Heinous crimes traverse the jagged line of the U.S. and Mexican border in an alarmingly escalating tempo that the intense thrilling action “Sicario” (meaning hitman) deals with, starring an impressive roster of actors including Benicio Del Toro, Emily Blunt and Josh Brolin.
At a time when the world is awash with the most pressing questions on drugs, terror, illegal immigration and corruption that has left people on both sides frightened and vigilant, “Sicario” explores the journey of an intelligence operation that pushes the rules to engage with those who don’t play by any.
“It’s a movie about choices,” adds Benicio Del Toro, who dives into one of his most conflicted roles as the equal parts vengeful and tender hit man Alejandro. “It’s tough to say whether any character in Sicario is truly good or bad. Do the means justify the ends? What happens when go into a situation where you want to kill one guy and you kill 20 innocent people? You got the bad guy, but at what cost?”
The complex heart of “Sicario” is the film’s most unsettling character: Alejandro, played by Del Toro, who is at once a former courageous prosecutor grieving for his murdered family, Kate’s sympathetic guardian and a sicario in his own right, willing to cross any line to bring down the cartels who tore apart his life.
Screenwriter Sheridan imagined Benicio Del Toro taking the role even as he was writing. Fittingly, the charismatic Puerto Rican-born actor previously had won an Oscar for his indelible portrait of a different side of the drug war as a street-smart Tijuana policeman in Steven Soderbergh’s “Traffic.” Del Toro says that complexity gripped him. The question that hit him hardest was whether Alejandro can truly live with the things he has done, or if he has accepted that the price he must pay is forever being an outsider to society. “Alejandro used to be a prosecutor, and then his family was killed in the drug wars, so from those events, he became an assassin of drug lords of sorts. But is he a bad guy? I don’t know,” muses the actor. “I wouldn’t say he made bad choices to get where he is, circumstances controlled by other human beings forced him to be who he is. He has been given this role of hit man for the US government, so he lives in this bloody, dark world. He is willing to do it for his own reasons, but can he ever go back into society after what he has become?”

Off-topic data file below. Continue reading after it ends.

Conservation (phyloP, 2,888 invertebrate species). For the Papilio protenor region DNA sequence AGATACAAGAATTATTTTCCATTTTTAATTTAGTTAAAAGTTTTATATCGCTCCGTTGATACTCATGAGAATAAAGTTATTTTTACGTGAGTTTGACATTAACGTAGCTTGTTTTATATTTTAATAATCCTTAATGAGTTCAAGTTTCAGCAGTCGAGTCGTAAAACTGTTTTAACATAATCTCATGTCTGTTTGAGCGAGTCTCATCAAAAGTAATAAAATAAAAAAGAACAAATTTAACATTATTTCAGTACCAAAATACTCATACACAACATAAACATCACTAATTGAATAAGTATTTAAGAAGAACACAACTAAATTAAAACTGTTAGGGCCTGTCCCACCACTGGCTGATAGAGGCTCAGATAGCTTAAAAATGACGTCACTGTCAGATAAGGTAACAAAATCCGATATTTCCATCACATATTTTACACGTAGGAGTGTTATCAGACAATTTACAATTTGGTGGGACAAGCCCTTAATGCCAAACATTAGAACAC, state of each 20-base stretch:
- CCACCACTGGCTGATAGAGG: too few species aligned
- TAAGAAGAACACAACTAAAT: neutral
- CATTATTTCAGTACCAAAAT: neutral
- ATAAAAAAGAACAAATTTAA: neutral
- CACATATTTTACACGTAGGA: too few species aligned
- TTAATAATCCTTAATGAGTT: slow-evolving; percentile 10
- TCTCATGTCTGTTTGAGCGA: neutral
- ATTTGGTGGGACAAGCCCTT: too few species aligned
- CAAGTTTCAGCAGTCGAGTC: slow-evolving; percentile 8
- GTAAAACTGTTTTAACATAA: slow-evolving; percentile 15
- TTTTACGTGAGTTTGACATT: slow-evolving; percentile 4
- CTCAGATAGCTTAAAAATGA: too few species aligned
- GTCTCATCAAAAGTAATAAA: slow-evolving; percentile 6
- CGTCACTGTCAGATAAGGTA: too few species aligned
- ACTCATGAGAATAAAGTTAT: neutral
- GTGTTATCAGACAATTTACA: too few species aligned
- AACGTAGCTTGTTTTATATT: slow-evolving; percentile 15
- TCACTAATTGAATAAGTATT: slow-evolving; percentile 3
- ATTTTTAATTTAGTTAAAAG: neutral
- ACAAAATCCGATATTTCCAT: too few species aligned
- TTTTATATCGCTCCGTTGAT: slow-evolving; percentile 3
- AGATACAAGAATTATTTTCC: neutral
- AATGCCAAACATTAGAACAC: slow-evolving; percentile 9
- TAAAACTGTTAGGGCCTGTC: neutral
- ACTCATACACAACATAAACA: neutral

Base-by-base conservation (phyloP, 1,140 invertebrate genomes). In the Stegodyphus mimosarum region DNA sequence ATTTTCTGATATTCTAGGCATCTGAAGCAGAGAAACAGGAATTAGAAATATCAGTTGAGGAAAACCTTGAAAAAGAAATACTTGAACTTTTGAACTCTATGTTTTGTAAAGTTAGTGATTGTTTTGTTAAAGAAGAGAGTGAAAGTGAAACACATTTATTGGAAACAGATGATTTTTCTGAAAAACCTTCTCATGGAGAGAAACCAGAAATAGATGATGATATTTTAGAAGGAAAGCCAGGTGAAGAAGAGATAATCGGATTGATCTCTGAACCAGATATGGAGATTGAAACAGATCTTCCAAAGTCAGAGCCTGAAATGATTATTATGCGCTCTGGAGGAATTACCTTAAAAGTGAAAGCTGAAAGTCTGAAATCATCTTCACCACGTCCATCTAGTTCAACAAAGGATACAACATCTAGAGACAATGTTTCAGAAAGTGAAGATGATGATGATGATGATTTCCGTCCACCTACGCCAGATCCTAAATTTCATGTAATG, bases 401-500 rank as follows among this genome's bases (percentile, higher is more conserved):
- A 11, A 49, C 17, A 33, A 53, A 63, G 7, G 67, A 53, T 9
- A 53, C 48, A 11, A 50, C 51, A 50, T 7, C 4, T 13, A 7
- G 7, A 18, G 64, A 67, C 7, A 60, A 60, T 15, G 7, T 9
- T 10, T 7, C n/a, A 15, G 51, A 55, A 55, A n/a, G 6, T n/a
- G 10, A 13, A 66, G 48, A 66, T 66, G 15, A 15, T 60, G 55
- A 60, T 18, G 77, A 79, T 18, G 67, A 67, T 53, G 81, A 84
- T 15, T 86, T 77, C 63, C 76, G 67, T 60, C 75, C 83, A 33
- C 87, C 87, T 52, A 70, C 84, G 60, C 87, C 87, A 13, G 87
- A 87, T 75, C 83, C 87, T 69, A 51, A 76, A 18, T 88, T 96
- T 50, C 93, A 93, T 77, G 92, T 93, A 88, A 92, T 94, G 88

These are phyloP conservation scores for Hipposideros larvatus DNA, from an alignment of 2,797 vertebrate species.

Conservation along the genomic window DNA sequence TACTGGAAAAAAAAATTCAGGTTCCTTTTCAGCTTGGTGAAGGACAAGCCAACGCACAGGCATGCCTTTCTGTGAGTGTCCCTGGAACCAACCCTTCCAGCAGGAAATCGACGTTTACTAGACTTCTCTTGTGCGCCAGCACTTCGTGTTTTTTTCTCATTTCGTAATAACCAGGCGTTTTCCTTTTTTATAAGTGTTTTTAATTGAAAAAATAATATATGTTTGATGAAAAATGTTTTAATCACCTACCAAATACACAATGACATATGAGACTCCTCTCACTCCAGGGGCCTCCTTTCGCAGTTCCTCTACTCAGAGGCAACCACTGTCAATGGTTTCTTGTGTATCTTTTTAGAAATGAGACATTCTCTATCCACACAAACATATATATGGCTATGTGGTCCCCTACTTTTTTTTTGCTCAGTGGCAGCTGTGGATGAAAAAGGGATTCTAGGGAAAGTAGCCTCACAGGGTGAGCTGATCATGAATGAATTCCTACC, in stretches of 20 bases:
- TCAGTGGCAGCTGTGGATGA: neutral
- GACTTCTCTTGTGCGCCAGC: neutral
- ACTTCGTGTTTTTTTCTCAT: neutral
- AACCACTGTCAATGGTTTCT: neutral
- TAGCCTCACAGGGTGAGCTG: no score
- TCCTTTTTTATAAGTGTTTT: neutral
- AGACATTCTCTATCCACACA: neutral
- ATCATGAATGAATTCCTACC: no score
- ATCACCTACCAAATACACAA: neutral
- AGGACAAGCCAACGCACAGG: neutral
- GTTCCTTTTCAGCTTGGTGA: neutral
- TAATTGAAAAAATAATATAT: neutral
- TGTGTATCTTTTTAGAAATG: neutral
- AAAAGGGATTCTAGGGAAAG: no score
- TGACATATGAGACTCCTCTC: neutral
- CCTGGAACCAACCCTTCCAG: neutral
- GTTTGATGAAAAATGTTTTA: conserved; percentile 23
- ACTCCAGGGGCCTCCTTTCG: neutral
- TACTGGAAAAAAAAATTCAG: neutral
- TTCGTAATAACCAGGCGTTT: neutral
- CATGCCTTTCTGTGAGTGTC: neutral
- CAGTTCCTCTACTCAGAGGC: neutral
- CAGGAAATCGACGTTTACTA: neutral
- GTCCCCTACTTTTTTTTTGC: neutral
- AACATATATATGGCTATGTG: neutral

Adds Iwanyk: “Benicio is one of those classic actors who tells you, `Give me fewer lines. I want to play this in my eyes. I want to play this in how I nod my head or how I look away.’ At times, his portrait of Alejandro is very quiet and internal but then he’ll suddenly be powerful and magnetic. He’s really the heart and soul of this movie.”
Alejandro’s impenetrable exterior only seems to soften in the presence of Kate (Blunt). The two are drawn together, if just for a fleeting moment, then wrenched apart in the course of the story. “In a strange, subtle way, Kate starts falling for Alejandro and he starts falling for her. It is very carefully played by both actors,” says Iwanyk. “As Kate discovers how broken this man is, and how that is manifested in more violence than she can fathom, our heart is broken for him and for ourselves, because we were invested in this man.”
“Sicario” runs in theatres October 28 in Philippines cinemas nationwide from Pioneer Films.